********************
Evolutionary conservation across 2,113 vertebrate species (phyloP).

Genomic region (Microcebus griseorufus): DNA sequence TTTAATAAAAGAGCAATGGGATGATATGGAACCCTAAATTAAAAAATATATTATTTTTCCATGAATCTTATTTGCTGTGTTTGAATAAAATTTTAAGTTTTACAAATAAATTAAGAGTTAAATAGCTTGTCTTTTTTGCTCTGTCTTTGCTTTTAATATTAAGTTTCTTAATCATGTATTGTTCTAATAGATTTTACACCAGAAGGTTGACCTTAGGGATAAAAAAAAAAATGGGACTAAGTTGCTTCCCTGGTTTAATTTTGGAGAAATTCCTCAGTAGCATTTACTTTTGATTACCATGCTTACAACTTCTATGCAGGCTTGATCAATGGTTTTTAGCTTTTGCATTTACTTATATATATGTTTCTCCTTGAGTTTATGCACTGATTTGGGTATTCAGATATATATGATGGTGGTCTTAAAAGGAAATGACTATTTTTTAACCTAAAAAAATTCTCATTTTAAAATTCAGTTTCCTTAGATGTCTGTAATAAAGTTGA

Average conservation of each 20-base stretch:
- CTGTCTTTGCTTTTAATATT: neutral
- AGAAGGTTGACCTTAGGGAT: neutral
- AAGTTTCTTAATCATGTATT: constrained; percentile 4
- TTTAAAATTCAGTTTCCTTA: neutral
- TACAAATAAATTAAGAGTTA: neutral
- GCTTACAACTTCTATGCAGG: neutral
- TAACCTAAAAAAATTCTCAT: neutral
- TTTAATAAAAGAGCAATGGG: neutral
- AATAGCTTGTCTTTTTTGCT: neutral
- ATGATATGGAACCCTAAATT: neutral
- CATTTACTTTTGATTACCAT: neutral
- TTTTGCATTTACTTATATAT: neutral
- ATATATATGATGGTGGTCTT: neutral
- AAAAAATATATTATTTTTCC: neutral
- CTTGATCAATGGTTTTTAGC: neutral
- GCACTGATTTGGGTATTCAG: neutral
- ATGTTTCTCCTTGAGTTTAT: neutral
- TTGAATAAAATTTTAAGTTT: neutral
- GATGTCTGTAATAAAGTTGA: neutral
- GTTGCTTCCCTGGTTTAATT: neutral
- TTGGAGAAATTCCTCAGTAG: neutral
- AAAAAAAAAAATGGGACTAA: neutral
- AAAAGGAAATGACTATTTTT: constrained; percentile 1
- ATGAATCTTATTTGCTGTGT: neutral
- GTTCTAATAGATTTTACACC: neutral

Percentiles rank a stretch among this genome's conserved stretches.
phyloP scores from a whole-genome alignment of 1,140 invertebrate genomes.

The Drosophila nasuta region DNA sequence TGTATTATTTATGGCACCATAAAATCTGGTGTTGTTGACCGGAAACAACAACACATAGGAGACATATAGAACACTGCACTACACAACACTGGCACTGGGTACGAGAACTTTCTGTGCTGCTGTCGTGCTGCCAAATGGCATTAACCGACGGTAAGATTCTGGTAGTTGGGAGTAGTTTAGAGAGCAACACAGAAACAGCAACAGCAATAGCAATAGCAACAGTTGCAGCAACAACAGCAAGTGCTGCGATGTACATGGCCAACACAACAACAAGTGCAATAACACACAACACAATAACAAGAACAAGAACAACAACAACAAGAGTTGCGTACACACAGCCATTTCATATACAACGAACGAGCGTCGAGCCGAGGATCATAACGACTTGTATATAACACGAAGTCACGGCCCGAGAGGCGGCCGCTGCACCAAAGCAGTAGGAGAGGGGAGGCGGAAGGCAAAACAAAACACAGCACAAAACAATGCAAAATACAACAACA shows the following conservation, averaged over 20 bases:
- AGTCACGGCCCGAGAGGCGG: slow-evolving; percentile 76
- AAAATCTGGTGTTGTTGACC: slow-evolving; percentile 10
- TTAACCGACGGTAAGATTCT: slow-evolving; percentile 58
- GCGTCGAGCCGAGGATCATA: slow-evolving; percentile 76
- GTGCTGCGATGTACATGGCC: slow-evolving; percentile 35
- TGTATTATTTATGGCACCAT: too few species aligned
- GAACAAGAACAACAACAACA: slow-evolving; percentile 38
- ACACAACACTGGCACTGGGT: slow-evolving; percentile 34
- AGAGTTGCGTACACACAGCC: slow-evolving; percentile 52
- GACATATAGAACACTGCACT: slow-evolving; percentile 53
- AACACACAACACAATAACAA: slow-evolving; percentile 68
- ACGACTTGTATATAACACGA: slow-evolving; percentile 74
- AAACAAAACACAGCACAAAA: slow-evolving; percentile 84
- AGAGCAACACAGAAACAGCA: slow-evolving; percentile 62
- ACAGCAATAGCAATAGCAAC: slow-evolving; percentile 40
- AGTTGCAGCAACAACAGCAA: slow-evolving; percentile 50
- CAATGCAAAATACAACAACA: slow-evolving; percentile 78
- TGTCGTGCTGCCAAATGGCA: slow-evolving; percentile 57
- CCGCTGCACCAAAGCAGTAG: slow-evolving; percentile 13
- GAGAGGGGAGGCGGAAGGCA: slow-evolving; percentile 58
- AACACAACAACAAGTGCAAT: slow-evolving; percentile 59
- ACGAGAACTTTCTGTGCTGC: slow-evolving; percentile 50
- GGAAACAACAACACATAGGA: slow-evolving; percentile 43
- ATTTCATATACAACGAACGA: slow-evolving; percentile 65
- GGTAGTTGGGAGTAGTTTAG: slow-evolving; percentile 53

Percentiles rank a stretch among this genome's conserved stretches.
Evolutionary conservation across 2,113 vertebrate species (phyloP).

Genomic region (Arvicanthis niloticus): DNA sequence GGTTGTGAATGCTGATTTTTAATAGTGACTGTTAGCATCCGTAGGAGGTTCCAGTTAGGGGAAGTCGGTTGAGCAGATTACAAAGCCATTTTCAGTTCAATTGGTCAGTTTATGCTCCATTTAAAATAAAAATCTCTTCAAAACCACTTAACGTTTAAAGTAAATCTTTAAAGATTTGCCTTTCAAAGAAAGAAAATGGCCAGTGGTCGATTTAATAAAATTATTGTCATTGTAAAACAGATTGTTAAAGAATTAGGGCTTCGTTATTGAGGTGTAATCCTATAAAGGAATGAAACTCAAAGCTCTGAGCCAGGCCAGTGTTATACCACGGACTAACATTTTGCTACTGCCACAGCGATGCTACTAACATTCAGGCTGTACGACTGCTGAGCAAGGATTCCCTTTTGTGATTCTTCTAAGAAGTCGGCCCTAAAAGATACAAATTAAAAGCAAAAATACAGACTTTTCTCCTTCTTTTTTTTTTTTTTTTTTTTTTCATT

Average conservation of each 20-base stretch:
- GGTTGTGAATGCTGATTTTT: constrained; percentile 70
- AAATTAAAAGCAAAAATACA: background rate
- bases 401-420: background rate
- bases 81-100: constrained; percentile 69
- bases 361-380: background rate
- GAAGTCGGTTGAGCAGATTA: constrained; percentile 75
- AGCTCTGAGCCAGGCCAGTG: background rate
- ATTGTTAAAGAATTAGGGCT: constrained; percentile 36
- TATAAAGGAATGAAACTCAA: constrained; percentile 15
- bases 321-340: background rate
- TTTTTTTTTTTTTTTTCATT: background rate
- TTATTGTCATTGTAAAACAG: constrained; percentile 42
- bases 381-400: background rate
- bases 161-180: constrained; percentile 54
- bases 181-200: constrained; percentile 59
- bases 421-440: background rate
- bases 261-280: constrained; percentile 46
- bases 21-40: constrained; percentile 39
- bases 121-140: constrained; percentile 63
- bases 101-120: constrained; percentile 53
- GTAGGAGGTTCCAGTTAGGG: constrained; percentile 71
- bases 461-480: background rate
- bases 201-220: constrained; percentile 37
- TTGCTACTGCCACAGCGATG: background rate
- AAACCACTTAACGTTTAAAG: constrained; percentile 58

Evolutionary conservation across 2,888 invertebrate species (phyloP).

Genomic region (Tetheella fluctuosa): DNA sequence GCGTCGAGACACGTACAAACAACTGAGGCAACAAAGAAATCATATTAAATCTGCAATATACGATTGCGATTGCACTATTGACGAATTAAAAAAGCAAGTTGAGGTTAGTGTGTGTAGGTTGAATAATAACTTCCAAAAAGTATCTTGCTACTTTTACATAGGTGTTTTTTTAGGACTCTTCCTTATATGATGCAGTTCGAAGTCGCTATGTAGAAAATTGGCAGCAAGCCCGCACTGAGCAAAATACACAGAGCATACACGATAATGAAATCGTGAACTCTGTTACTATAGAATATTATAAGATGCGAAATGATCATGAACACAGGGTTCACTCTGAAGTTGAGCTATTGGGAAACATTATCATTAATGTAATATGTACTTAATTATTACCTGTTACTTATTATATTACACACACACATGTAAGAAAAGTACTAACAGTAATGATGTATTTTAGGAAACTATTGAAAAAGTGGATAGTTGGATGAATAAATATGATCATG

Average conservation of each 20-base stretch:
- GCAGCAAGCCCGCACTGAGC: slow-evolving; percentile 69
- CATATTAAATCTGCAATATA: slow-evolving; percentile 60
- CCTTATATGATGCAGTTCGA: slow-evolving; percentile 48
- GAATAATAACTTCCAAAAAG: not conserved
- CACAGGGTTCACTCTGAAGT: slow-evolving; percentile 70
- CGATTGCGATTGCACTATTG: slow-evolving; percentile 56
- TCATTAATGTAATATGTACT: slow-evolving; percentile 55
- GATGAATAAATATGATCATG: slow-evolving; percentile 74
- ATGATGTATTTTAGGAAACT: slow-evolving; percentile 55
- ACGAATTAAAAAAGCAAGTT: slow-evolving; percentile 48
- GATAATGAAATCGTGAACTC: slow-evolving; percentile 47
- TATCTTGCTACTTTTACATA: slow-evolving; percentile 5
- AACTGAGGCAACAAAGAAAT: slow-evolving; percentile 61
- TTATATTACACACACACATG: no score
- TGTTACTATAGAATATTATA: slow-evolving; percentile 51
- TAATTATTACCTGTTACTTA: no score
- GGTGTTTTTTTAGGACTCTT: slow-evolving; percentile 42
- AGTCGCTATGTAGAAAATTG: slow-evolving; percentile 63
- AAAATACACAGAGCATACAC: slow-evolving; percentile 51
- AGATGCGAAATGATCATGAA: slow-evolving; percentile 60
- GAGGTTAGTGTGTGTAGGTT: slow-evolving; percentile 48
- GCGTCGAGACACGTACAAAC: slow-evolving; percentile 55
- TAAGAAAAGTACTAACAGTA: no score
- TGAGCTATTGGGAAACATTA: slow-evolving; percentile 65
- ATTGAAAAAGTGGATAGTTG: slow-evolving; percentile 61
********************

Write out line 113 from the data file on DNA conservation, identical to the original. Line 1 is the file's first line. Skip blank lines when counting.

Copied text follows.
- ATTGAAAAAGTGGATAGTTG: slow-evolving; percentile 61